Brandon came on board as the bass player shortly thereafter. Since then, the boys, now known as Riley Road, have entered two Battle of the Bands competitions (Episcopal Academy Battle of the Bands in April and a benefit for the Upper Merion Township Skate Park in June). They took top honors in both contests. They’ve played a number of summer festivals, and gigs at Steel City and Chaplin's in Spring City were exciting shows.

In June, the group performed at Steel City with prominent blues guitarist Jef Lee Johnson. The show ended with the two bands sharing the stage together for an exceptional jam session.

Nothing has been anticipated by this band like this year’s Blues Festival in Phoenixville, however. While the trio doesn’t have a favorite song to perform per se, they all share an affinity for an original song they worked on in 2010 at Phoenixville's Rock and Roll After School called "Leave It Alone."

Making their debut during the 40-minute set this Saturday are two cover songs and one new original tune, with lyrics penned by Cianci, called "On Your Own." The two new covers are consistent with their blues-rock inspirations. The first features a guest singer who will sing with the band on Saturday.

Jesse O’Brien, a junior from Perkiomen Valley High School, will sing a song called "I Ain’t Superstitious." The song was first recorded by Howlin' Wolf in 1961, but the song was made famous by Jeff Beck. The other new cover is called "Commotion" which was written by Credence Clearwater Revival.

Don’t miss your chance to catch this group of rising stars as they take the stage at 5 p.m. The blues festival will be happening all day Saturday, Sept. 10.


The Phoenix


Free festival to bring day of blues music in Phoenixville

Tuesday, September 6, 2011

PHOENIXVILLE —You don't have to be blue to enjoy the blues. That's evident with the upcoming festival coming to Phoenixville. Area residents are invited to enjoy a free day of blues music on Sept. 10.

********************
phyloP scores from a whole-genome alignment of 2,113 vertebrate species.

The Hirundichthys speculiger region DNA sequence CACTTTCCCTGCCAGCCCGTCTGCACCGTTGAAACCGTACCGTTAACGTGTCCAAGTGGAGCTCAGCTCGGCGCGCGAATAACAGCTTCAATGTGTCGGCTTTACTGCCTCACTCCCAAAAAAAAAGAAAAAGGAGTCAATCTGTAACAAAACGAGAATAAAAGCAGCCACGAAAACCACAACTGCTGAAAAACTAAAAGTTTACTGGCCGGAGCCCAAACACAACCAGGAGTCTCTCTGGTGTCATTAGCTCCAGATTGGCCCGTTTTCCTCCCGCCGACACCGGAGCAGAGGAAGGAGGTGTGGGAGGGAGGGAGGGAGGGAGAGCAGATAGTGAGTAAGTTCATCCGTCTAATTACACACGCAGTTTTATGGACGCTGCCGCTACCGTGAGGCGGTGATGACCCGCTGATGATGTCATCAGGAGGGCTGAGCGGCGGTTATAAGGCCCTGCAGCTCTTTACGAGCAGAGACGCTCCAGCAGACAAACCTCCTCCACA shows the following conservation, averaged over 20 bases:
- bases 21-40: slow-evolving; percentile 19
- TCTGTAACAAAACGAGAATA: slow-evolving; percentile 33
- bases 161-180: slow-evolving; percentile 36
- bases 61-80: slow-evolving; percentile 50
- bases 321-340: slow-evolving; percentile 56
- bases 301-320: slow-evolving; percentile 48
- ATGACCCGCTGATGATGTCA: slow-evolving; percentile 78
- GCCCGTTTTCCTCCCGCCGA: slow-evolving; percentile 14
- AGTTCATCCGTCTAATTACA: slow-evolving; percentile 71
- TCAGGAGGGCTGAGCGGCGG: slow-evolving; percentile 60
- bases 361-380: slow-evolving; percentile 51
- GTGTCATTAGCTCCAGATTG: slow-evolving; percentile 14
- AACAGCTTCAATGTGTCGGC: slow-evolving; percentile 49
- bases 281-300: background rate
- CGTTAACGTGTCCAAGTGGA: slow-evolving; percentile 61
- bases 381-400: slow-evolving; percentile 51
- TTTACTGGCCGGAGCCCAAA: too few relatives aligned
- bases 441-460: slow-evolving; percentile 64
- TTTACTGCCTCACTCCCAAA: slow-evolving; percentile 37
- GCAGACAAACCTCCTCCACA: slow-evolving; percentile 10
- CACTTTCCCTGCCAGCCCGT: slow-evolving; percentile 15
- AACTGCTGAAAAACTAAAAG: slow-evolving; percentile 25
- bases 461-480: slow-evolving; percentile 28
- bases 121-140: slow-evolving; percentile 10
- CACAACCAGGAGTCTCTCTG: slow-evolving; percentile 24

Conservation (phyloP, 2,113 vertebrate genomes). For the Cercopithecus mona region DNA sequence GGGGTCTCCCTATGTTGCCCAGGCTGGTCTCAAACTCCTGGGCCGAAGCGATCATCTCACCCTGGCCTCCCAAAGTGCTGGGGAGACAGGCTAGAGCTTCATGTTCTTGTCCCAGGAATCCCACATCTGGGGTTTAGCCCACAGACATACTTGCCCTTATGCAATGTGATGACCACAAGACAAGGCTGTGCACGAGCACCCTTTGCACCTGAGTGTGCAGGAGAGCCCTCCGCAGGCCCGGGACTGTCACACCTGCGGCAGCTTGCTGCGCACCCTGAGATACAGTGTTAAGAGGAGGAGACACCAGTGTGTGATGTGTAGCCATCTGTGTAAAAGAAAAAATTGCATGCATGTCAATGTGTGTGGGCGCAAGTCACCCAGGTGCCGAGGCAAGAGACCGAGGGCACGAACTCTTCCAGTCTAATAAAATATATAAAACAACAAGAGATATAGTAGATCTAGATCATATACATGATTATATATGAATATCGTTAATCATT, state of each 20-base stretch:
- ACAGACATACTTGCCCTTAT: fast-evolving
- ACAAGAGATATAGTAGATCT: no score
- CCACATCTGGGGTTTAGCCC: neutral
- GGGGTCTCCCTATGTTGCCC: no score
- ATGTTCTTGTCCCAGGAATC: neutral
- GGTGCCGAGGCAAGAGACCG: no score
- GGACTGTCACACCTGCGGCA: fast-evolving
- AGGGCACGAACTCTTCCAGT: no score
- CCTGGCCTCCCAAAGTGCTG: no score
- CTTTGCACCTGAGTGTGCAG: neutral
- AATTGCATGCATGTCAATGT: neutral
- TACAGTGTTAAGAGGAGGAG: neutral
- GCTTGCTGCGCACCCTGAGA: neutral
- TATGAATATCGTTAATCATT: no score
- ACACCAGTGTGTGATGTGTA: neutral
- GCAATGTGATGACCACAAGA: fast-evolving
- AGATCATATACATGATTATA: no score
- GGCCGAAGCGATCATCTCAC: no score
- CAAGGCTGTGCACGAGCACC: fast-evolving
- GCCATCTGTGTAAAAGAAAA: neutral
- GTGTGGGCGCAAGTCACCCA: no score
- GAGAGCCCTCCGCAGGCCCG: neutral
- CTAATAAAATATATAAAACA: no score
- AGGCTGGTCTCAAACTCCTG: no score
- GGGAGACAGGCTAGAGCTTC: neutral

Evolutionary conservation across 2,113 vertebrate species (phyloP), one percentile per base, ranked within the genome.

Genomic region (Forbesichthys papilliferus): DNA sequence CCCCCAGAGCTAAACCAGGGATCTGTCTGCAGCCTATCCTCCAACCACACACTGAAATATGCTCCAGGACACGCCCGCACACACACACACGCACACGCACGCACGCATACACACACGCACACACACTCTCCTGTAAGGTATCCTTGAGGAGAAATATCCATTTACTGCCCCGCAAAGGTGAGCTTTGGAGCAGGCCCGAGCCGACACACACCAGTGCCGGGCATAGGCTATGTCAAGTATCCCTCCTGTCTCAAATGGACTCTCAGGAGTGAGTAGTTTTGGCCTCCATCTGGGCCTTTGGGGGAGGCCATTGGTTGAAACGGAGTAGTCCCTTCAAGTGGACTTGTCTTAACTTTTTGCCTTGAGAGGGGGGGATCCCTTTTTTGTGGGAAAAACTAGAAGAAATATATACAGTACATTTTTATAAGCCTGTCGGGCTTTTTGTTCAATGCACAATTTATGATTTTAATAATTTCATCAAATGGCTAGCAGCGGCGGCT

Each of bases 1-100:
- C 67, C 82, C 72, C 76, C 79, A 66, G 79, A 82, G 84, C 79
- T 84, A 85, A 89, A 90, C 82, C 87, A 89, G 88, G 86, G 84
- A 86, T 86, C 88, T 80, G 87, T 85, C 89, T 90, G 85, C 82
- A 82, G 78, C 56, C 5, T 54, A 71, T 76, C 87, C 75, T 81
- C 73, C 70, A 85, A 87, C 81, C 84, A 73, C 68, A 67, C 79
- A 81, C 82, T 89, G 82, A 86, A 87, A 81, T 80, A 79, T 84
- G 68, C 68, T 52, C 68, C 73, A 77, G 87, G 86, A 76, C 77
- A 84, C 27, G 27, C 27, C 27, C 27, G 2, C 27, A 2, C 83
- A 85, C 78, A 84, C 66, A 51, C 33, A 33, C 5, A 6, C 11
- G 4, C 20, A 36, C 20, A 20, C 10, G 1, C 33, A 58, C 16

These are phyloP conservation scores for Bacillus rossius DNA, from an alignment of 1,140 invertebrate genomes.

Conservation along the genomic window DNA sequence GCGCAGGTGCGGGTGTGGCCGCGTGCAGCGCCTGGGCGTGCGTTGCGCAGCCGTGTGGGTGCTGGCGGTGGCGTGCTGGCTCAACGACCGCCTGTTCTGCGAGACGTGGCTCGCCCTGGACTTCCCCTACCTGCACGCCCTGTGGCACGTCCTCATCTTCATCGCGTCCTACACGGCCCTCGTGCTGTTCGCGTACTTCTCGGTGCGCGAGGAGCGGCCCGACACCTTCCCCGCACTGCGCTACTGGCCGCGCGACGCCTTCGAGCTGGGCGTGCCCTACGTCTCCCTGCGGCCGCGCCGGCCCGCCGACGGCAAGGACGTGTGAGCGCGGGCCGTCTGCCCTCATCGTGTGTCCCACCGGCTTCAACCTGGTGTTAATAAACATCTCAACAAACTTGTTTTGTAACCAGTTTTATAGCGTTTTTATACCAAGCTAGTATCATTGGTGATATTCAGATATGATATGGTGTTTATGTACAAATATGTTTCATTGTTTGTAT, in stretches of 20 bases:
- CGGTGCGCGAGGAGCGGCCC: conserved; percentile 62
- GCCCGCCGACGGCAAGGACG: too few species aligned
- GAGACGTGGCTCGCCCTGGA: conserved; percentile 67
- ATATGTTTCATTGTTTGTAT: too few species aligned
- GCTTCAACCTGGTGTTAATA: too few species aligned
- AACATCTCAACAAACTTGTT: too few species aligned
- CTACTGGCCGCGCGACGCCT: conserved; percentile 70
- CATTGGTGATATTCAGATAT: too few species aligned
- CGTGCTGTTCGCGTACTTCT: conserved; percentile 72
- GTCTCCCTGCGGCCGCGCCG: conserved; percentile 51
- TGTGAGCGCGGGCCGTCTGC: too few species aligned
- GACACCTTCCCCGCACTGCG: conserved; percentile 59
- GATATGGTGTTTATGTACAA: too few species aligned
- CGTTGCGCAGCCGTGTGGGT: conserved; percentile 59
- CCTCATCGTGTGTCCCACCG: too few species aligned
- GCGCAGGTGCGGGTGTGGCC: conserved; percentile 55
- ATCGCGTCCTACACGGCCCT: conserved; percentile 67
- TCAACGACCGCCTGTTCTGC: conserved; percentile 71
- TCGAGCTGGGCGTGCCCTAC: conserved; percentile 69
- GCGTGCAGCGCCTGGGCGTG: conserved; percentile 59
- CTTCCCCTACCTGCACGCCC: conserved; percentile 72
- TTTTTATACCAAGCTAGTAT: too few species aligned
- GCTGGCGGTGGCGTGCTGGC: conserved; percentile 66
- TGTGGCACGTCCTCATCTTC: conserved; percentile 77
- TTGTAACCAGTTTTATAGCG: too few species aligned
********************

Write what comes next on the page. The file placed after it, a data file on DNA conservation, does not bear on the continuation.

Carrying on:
Hosted by the Steel City Blues Society, a nonprofit organization, the Phoenixville Blues Festival will be held from noon to 10 p.m. at Reeves Park.

Last year's event brought out thousands of people, according to the organizers. Proceeds from donations will benefit the Give the Gift of Music Foundation which helps underprivileged children obtain musical instruments and take music lessons, said Steel City Blues Society Founder and President Jim DiGuiseppe. The first event raised $12,000 for the foundation, DiGuiseppe said.

In addition to the festival, proceeds from the pre-party, which will feature Miss Melanie and the Valley Rats, will also be donated to the Give the Gift of Music Foundation which is based in Phoenixville. The pre-party will be held from 7 to 10 p.m. on Friday, Sept. 9, at Club 212, 212 Bridge St. Tickets can be purchased on

The Phoenixville Blues Festival will be held on Sept. 10 in Reeves Park. Above, a scene from last year’s festival.Photo courtesy of Jim DiGuiseppe. This year's festival will offer a mix of the bands from last year and some new bands. DiGuiseppe said the bands represent different styles of blues music. In example, the festival's website says Paul Michael has a sound that is "a kinder, gentler blues." Johnny Never and the Solar Pimps have a more 1920s or 1930s blues style from the deep south.

A new item on the schedule for this year is a blues sing along for children. Mark Ross, who works at the children's development center at Penn State, will lead the sing along from 12:30 to 12:55 p.m. "We didn't want to have just band after band," DiGuiseppe said. To commemorate 9/11, Jesse O'Brien will sing a rendition of "God Bless America."